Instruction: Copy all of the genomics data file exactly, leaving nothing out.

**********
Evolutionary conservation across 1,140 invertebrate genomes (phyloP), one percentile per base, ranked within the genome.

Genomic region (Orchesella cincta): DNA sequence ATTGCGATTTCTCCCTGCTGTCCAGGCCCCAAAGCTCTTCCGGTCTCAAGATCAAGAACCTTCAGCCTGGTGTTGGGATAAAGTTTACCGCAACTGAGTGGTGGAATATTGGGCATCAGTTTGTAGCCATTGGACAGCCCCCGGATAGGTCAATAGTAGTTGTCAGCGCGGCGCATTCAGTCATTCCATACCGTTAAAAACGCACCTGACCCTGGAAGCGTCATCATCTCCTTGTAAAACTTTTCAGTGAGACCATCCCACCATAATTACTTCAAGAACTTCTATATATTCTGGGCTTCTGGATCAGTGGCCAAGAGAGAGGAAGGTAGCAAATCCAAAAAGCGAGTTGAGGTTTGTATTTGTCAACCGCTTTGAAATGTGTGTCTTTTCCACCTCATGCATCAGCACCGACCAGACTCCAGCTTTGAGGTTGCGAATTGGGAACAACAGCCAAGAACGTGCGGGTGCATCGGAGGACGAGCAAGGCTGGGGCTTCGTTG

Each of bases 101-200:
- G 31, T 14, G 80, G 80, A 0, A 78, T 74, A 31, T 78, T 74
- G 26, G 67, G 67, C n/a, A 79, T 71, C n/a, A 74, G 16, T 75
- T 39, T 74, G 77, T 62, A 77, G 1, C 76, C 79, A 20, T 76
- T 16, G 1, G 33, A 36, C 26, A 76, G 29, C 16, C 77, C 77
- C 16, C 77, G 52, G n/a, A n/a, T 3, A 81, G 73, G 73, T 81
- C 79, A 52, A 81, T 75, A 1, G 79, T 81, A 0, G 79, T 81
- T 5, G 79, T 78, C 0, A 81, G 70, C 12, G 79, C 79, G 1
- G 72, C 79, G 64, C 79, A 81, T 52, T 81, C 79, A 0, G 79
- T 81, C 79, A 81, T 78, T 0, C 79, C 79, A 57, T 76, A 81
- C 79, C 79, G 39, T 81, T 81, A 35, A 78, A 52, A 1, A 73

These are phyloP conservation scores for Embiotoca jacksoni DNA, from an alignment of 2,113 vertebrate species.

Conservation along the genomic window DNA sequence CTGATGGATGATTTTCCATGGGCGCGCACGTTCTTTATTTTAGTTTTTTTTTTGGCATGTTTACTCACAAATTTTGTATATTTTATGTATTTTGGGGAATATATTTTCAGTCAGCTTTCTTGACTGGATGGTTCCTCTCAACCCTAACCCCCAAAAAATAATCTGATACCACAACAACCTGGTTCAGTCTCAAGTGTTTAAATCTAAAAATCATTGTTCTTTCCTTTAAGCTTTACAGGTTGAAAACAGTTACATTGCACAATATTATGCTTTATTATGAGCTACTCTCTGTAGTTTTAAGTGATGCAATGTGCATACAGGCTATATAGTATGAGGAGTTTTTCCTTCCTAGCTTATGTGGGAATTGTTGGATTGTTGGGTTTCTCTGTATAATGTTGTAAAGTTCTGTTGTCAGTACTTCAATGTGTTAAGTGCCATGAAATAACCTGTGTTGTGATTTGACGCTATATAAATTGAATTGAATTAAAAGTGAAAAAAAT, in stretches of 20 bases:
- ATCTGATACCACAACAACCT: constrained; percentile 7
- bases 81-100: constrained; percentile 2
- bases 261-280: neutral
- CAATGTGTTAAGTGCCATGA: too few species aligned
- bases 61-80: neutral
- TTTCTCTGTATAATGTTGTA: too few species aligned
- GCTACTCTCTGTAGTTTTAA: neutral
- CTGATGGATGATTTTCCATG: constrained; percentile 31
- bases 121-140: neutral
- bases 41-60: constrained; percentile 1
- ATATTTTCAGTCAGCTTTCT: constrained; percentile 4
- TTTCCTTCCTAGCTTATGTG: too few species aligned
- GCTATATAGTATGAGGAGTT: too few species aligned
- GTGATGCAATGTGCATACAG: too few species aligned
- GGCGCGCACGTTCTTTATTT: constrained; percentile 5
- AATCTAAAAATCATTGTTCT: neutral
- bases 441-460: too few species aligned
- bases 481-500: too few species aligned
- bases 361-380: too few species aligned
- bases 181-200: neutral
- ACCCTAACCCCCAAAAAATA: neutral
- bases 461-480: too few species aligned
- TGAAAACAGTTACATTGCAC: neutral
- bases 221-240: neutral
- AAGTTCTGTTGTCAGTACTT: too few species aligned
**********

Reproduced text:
Evolutionary conservation across 1,140 invertebrate genomes (phyloP), one percentile per base, ranked within the genome.

Genomic region (Orchesella cincta): DNA sequence ATTGCGATTTCTCCCTGCTGTCCAGGCCCCAAAGCTCTTCCGGTCTCAAGATCAAGAACCTTCAGCCTGGTGTTGGGATAAAGTTTACCGCAACTGAGTGGTGGAATATTGGGCATCAGTTTGTAGCCATTGGACAGCCCCCGGATAGGTCAATAGTAGTTGTCAGCGCGGCGCATTCAGTCATTCCATACCGTTAAAAACGCACCTGACCCTGGAAGCGTCATCATCTCCTTGTAAAACTTTTCAGTGAGACCATCCCACCATAATTACTTCAAGAACTTCTATATATTCTGGGCTTCTGGATCAGTGGCCAAGAGAGAGGAAGGTAGCAAATCCAAAAAGCGAGTTGAGGTTTGTATTTGTCAACCGCTTTGAAATGTGTGTCTTTTCCACCTCATGCATCAGCACCGACCAGACTCCAGCTTTGAGGTTGCGAATTGGGAACAACAGCCAAGAACGTGCGGGTGCATCGGAGGACGAGCAAGGCTGGGGCTTCGTTG

Each of bases 101-200:
- G 31, T 14, G 80, G 80, A 0, A 78, T 74, A 31, T 78, T 74
- G 26, G 67, G 67, C n/a, A 79, T 71, C n/a, A 74, G 16, T 75
- T 39, T 74, G 77, T 62, A 77, G 1, C 76, C 79, A 20, T 76
- T 16, G 1, G 33, A 36, C 26, A 76, G 29, C 16, C 77, C 77
- C 16, C 77, G 52, G n/a, A n/a, T 3, A 81, G 73, G 73, T 81
- C 79, A 52, A 81, T 75, A 1, G 79, T 81, A 0, G 79, T 81
- T 5, G 79, T 78, C 0, A 81, G 70, C 12, G 79, C 79, G 1
- G 72, C 79, G 64, C 79, A 81, T 52, T 81, C 79, A 0, G 79
- T 81, C 79, A 81, T 78, T 0, C 79, C 79, A 57, T 76, A 81
- C 79, C 79, G 39, T 81, T 81, A 35, A 78, A 52, A 1, A 73

These are phyloP conservation scores for Embiotoca jacksoni DNA, from an alignment of 2,113 vertebrate species.

Conservation along the genomic window DNA sequence CTGATGGATGATTTTCCATGGGCGCGCACGTTCTTTATTTTAGTTTTTTTTTTGGCATGTTTACTCACAAATTTTGTATATTTTATGTATTTTGGGGAATATATTTTCAGTCAGCTTTCTTGACTGGATGGTTCCTCTCAACCCTAACCCCCAAAAAATAATCTGATACCACAACAACCTGGTTCAGTCTCAAGTGTTTAAATCTAAAAATCATTGTTCTTTCCTTTAAGCTTTACAGGTTGAAAACAGTTACATTGCACAATATTATGCTTTATTATGAGCTACTCTCTGTAGTTTTAAGTGATGCAATGTGCATACAGGCTATATAGTATGAGGAGTTTTTCCTTCCTAGCTTATGTGGGAATTGTTGGATTGTTGGGTTTCTCTGTATAATGTTGTAAAGTTCTGTTGTCAGTACTTCAATGTGTTAAGTGCCATGAAATAACCTGTGTTGTGATTTGACGCTATATAAATTGAATTGAATTAAAAGTGAAAAAAAT, in stretches of 20 bases:
- ATCTGATACCACAACAACCT: constrained; percentile 7
- bases 81-100: constrained; percentile 2
- bases 261-280: neutral
- CAATGTGTTAAGTGCCATGA: too few species aligned
- bases 61-80: neutral
- TTTCTCTGTATAATGTTGTA: too few species aligned
- GCTACTCTCTGTAGTTTTAA: neutral
- CTGATGGATGATTTTCCATG: constrained; percentile 31
- bases 121-140: neutral
- bases 41-60: constrained; percentile 1
- ATATTTTCAGTCAGCTTTCT: constrained; percentile 4
- TTTCCTTCCTAGCTTATGTG: too few species aligned
- GCTATATAGTATGAGGAGTT: too few species aligned
- GTGATGCAATGTGCATACAG: too few species aligned
- GGCGCGCACGTTCTTTATTT: constrained; percentile 5
- AATCTAAAAATCATTGTTCT: neutral
- bases 441-460: too few species aligned
- bases 481-500: too few species aligned
- bases 361-380: too few species aligned
- bases 181-200: neutral
- ACCCTAACCCCCAAAAAATA: neutral
- bases 461-480: too few species aligned
- TGAAAACAGTTACATTGCAC: neutral
- bases 221-240: neutral
- AAGTTCTGTTGTCAGTACTT: too few species aligned